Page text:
country where the study was conducted. Mater-
nity blues had a lesser pooled prevalence with
the Stein scale (33.6%) and Kennerley and Gath
Blues Scale (40.1%) than with the other
instruments (50.9%). The prevalence of maternity
blues when measured with the other instruments
was 76.1% with the MHQ, 40.6% with the Pitt,
66.7% with the ZSDS, 29.4% with the EPDS, and
43.1% with the MBS (see Figure 2). The preva-
lence of maternity blues in Africa was greater
than in other continents. Among women in Africa
and Asia, the prevalence of maternity blues was
49.6% (95% CI [31.7, 67.5]) and 33.1% (95% CI
[20.1, 46.0]), respectively (see Figure 3).
One study was conducted in a low-income
country, four studies were conducted in middle-
income countries, and 21 studies were conduct-
ed in high-income countries. Subgroup analysis
based on income status showed that the preva-
lence of maternity blues was greater in low- and
middle-income countries than in high-income
countries. Hence, the pooled prevalence of ma-
ternity blues was 76.0% (95% CI [61.8, 86.9]),
40.8% (95% CI [28.4, 53.3]; I
2
¼95.3%), and
38.4% (95% CI [30.0, 46.7]; I
2
¼97.0%) in low-,
middle-, and high-income countries, respectively.
Prevalence of Maternity Blues by Tools
The pooled prevalence of maternity blues based
on the random-effects model for the two main
measurement tools (Stein scale and Kennerley
and Gath Blues Scale) in 21 studies with 4,597
Heterogeneity between groups: p = 0.174
Overall (I^2 = 96.634%, p = 0.000);
Stein, G.
Henshaw, C.
Ishikawa, N.
Takahashi, Y.
Edhborg, M.
Faisal-Cury, A.
Ehlert, U.
Okano, T.
Subtotal (I^2 = 96.746%, p = 0.000)
Bruno, A.
Watanabe, M.
Reck, C.
Harris, B.
Doornbos, B.
kariman, N.
Moslemi, L.
* Kennerley & Gath Blues Scale
Gonidakis, F.
Subtotal (I^2 = 95.779%, p = 0.000)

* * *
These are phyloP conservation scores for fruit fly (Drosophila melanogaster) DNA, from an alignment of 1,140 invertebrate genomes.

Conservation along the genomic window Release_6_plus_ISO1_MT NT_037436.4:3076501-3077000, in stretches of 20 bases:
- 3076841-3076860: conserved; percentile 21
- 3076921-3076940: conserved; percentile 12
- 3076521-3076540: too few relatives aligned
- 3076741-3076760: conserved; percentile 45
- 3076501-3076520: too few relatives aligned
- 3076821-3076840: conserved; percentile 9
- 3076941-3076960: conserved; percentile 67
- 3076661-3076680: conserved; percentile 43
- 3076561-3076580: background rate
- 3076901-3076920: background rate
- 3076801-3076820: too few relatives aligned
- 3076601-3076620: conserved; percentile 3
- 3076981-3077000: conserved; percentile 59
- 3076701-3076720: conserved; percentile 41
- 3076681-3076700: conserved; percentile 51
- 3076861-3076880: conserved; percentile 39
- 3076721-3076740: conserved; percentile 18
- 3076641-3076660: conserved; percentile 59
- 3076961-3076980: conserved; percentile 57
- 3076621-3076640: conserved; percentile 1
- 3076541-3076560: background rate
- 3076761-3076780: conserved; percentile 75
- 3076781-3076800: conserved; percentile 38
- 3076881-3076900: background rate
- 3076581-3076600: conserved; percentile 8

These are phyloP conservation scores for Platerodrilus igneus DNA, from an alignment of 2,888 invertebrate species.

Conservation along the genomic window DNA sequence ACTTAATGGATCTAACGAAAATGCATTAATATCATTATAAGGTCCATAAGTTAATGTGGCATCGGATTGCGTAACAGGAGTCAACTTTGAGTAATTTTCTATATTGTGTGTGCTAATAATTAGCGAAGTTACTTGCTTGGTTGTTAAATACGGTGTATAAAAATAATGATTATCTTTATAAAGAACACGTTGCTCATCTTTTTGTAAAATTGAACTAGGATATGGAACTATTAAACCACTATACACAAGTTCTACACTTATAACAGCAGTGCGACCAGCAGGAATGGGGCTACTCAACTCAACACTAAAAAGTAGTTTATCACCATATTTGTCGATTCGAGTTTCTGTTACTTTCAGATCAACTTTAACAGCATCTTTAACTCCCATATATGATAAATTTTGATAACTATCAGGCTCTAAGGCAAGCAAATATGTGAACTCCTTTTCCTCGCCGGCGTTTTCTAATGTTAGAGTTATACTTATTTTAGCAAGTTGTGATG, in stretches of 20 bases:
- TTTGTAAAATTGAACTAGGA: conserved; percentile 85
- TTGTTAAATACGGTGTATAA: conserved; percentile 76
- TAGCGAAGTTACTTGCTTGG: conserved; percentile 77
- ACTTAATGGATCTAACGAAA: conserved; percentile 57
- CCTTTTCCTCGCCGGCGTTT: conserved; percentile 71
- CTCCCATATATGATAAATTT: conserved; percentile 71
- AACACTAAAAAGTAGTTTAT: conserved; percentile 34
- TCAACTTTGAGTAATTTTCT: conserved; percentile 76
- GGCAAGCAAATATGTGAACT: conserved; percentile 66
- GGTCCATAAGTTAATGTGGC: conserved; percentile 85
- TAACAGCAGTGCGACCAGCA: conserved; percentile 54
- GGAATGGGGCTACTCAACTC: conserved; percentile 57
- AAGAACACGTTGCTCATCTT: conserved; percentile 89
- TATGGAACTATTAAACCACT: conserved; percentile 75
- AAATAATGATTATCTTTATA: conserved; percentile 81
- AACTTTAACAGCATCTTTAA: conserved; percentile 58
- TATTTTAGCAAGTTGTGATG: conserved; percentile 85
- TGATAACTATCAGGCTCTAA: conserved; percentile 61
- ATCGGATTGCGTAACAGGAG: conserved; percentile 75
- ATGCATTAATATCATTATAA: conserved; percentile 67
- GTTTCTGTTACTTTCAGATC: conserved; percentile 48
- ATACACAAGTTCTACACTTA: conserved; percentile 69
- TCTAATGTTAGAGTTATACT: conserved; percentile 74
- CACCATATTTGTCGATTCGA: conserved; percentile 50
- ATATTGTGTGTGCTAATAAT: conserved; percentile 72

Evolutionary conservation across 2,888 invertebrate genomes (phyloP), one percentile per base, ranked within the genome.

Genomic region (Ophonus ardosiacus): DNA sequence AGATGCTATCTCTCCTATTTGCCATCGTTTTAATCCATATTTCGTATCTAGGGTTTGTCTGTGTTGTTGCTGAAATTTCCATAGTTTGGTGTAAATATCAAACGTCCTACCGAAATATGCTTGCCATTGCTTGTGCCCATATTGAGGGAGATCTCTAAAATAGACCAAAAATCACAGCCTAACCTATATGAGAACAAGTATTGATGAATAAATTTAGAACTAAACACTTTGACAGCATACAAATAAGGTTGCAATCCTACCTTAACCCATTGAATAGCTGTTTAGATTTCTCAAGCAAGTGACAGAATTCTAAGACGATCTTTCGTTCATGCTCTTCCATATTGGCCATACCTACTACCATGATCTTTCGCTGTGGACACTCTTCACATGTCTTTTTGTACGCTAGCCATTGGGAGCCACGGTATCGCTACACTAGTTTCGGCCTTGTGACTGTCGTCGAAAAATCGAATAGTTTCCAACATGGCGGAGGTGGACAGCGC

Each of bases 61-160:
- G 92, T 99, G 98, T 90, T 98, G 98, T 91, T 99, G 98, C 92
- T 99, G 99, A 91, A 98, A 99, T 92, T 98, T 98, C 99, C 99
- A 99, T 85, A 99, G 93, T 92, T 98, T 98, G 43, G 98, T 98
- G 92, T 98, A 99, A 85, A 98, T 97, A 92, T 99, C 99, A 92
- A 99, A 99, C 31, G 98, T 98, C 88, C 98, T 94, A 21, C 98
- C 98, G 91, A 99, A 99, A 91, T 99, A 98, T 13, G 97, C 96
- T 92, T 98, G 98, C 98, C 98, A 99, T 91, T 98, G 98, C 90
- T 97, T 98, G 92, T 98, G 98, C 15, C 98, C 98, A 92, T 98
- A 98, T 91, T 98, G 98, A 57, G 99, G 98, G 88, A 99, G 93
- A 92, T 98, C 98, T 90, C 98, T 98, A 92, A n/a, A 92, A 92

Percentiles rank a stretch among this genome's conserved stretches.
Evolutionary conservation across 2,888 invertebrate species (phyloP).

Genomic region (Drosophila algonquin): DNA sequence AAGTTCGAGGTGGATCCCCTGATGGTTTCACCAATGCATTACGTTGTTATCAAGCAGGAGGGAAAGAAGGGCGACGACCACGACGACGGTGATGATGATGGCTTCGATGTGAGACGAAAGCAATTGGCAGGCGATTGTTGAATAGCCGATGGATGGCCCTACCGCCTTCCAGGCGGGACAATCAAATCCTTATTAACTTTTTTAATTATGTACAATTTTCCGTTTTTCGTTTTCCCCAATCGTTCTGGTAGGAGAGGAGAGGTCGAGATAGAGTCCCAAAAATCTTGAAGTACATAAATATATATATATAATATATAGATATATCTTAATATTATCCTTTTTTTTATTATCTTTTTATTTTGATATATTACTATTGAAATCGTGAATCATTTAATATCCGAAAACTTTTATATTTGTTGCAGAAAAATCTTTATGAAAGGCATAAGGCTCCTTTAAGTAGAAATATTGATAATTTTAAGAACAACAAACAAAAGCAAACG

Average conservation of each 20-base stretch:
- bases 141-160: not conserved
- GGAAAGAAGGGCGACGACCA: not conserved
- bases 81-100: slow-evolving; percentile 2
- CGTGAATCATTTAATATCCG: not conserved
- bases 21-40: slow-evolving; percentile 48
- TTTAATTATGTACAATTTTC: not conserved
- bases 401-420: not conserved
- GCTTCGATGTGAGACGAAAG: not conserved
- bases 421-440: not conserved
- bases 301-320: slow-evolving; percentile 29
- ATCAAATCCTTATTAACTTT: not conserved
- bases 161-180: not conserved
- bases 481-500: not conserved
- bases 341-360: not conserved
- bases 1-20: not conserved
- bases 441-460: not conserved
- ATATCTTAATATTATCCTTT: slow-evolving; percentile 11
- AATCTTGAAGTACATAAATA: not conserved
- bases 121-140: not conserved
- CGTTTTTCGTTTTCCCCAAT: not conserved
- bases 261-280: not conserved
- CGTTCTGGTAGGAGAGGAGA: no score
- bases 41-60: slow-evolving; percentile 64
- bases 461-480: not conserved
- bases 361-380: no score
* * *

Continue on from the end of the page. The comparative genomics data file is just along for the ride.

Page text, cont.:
Glangeaud-Freudenthal, N.M.C.
Hau, F.W.L.
Nagata, M.
Murata, A.
Sakumoto, K.
Zanardo, V.
First
Gerli, S.
Pop, V. J.
Subtotal (I^2 = 94.808%, p = 0.000)
Adewuya, A.O.
author
* Stein scale
Sutter, A.
* Other instruments
1980
2004
2011
2014
2008
2008
1990
1992
2018
2008
2009
1981
2008
2016
2012
2007
1999
2002
2000
1998
2002
2019
2019
1995
2005
Year
1997
United kingdom
United kingdom
Japan
Japan
Sweden
Brazil
Germany
Japan
Italy
Japan
Germany
East africa
Netherland
Iran
Iran
Greece
France
Hong Kong
Japan
Japan
Japan
Italy
Italy
Netherland
Nigeria
Country
France
0.390 (0.323, 0.456)
0.757 (0.588, 0.882)
0.500 (0.430, 0.570)
0.215 (0.177, 0.257)
0.150 (0.086, 0.235)
0.374 (0.302, 0.451)
0.321 (0.236, 0.416)
0.414 (0.298, 0.538)
0.255 (0.139, 0.403)
0.509 (0.343, 0.675)
0.355 (0.266, 0.451)
0.153 (0.110, 0.206)
0.552 (0.518, 0.586)
0.760 (0.618, 0.869)
0.308 (0.143, 0.518)
0.442 (0.381, 0.504)
0.551 (0.504, 0.598)
0.445 (0.396, 0.495)
0.336 (0.252, 0.421)
0.137 (0.077, 0.220)
0.443 (0.337, 0.553)
0.667 (0.619, 0.712)
0.153 (0.092, 0.234)
0.271 (0.207, 0.342)
0.431 (0.339, 0.526)
0.294 (0.231, 0.363)
0.406 (0.349, 0.465)
0.401 (0.299, 0.503)
0.313 (0.272, 0.355)
ES (95% CI)
0.510 (0.410, 0.609)
100.00
3.48
3.92
4.03
3.91
3.90
3.83
3.64
3.58
19.36
3.81
4.01
4.05
3.62
3.17
3.96
4.01
4.00
50.08
3.93
3.72
4.01
3.93
3.94
3.81
%
3.94
3.97
30.56
4.03
Weight
3.77
0.390 (0.323, 0.456)
0.757 (0.588, 0.882)
0.500 (0.430, 0.570)
0.215 (0.177, 0.257)
0.150 (0.086, 0.235)
0.374 (0.302, 0.451)
0.321 (0.236, 0.416)
0.414 (0.298, 0.538)
0.255 (0.139, 0.403)
0.509 (0.343, 0.675)
0.355 (0.266, 0.451)
0.153 (0.110, 0.206)
0.552 (0.518, 0.586)
0.760 (0.618, 0.869)
0.308 (0.143, 0.518)
0.442 (0.381, 0.504)
0.551 (0.504, 0.598)
0.445 (0.396, 0.495)
0.336 (0.252, 0.421)
0.137 (0.077, 0.220)
0.443 (0.337, 0.553)
0.667 (0.619, 0.712)
0.153 (0.092, 0.234)
0.271 (0.207, 0.342)
0.431 (0.339, 0.526)
0.294 (0.231, 0.363)
0.406 (0.349, 0.465)
0.401 (0.299, 0.503)
0.313 (0.272, 0.355)
ES (95% CI)
0.510 (0.410, 0.609)
100.00
3.48
3.92
4.03
3.91
3.90
3.83
3.64
3.58
19.36
3.81
4.01
4.05
3.62
3.17
3.96
4.01
4.00
50.08
3.93
3.72
4.01
3.93
3.94
3.81
%
3.94
3.97
30.56
4.03
Weight
3.77
0.25 .5 .75 1
Figure 2. Pooled analyses and subgroup analyses by type of instrument for estimation of maternity blues prevalence in the
world. CI ¼confidence interval; ES ¼effect size.
Across studies, the prevalence of maternity blues was
39%.
Prevalence of the Maternity Blues in the Postpartum PeriodREVIEW